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Tie that opened Hall of fame for West Indies

Pioneering fast bowler of the dreaded kind, Wesley Hall is a man of many hues apart from being a good orator, writes Atreyo Mukhopadhyay.

cricket Updated: Apr 12, 2007 01:00 IST

Pioneering fast bowler of the dreaded kind, a former president of the West Indies Cricket Board and now revered as a reverend, Wesley Hall is a man of many hues apart from being a good orator.

It’s difficult to get hold of him and tougher still to get him to talk cricket even in the days of World Cup in his homeland, but the 69-year-old agreed to speak to HT when approached at a dinner hosted by the Barbados Tourism Department.

Remembered vividly by locals as the bowler “who ran in from the dark with the golden crucifix bouncing on his chest”, Hall avoided getting into the details of what ails West Indies and their fast bowlers, though he was game when asked to recount what happened in the tied Test of Brisbane, 1961, where he bowled the last over, off which Australia needed six (off eight balls) with three wickets in hand

The following is what Hall recalled:

"You make me go back a long time in history! Well, there was a problem with that Test; fortunes kept fluctuating from the first day. We had a big total in the first innings but on the last day they had to get some 230-odd runs.

"We started brilliantly and got them down to 40-something for four at one stage with me taking three. They were soon down to 92 for six and we thought we were comfortably placed.

“That was until Richie Benaud and Alan Davidson came together. They took their team very close to the target before Davidson was run out in the penultimate over. I was to bowl the last one and the first ball was fast.

“It hit Wally Grout, hurt him but he somehow made it to the other end. By this time I was tiring, having bowled so many overs in the day and given 110 per cent all through.

“But I was confident that I could get them out and thought I should bowl a bouncer. My captain Frank Worrell told me repeatedly that I must not bowl one. Something compelled me to go for it still and Benaud hooked at it.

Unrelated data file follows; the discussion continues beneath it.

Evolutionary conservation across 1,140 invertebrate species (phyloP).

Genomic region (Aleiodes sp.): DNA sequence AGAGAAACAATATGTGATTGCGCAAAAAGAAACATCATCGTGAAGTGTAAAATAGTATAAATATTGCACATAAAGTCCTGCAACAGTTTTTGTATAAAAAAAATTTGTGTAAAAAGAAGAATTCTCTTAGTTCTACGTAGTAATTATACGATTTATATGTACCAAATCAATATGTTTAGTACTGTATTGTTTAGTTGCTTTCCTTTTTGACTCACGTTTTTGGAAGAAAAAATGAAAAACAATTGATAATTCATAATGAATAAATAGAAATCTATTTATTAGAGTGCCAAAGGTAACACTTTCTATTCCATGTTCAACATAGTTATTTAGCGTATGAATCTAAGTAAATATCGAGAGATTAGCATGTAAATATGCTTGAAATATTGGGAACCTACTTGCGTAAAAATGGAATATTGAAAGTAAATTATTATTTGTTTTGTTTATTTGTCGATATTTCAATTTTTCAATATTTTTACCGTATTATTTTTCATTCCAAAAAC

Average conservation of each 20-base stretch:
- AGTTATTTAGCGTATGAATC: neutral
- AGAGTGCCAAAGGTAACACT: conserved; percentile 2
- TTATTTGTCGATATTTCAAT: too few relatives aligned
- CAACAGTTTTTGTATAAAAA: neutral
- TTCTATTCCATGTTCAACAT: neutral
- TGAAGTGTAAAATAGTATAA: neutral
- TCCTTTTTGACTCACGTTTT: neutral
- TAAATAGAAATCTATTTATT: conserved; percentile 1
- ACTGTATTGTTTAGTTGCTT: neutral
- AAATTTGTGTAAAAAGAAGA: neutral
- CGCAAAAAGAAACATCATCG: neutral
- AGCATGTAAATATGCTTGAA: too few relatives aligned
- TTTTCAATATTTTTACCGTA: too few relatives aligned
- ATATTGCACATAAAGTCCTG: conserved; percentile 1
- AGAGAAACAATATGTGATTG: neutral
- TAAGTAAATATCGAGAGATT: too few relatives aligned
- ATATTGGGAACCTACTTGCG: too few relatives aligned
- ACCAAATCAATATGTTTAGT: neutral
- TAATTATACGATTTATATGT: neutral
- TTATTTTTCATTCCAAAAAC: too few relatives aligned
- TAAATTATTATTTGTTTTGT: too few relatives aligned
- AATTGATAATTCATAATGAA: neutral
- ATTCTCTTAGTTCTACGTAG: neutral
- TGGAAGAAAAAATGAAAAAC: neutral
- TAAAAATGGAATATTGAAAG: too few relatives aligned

“It wasn’t exactly a top edge because it would’ve flown to the fence in that case but it got some flesh off the blade and flew backwards. Gerry Alexander (wicketkeeper) followed it and took a fantastic catch.

“I was elated but my captain asked me ‘What did I tell you?’ I was very confused. I had just taken a crucial wicket and he was still upset about it. ‘How many runs do they need?’ he asked and I said five. ‘What if it had gone for four,’ he screamed. ‘We would have lost it.’ I was not accustomed to this feeling of taking a wicket and feeling so sad. “I bowled a fuller one next up and the batsman played a good shot.

"It was across the line but played with the full face of the bat and we all thought it was going for four.

"Afterwards we were told that the grass at that part of the ground wasn’t cut properly and that the ball didn’t roll as smoothly as it could have. Conrad Hunte retrieved the ball from about six inches from the fence and we got a run out. They got three runs.

"The next ball was down the legs and the batsmen set off for a bye. Alexander threw the ball back at me and I just had to throw down the stumps from very close but missed. It was certain to go down to the fence for four overthrows before (Alf) Valentine from mid-off came up with an amazing stop.

"Worrell came up to me again and told me ‘I want you to know the scores are tied and you must not bowl a no-ball. They would not let you enter Barbados if you do that.’ I bowled that ball from six inches short of what I normally would. The batsman must not have seen it, but it was an inside edge that took the ball towards square-leg.

"It seemed as if they would get the single until Joe Solomon came up from nowhere, swooped on the ball and threw down the stumps when he had just one stump to look at.

"It brought the curtains down on the greatest Test of all time. The game needed it at that point in time. It was probably the most amazing moment in cricket history."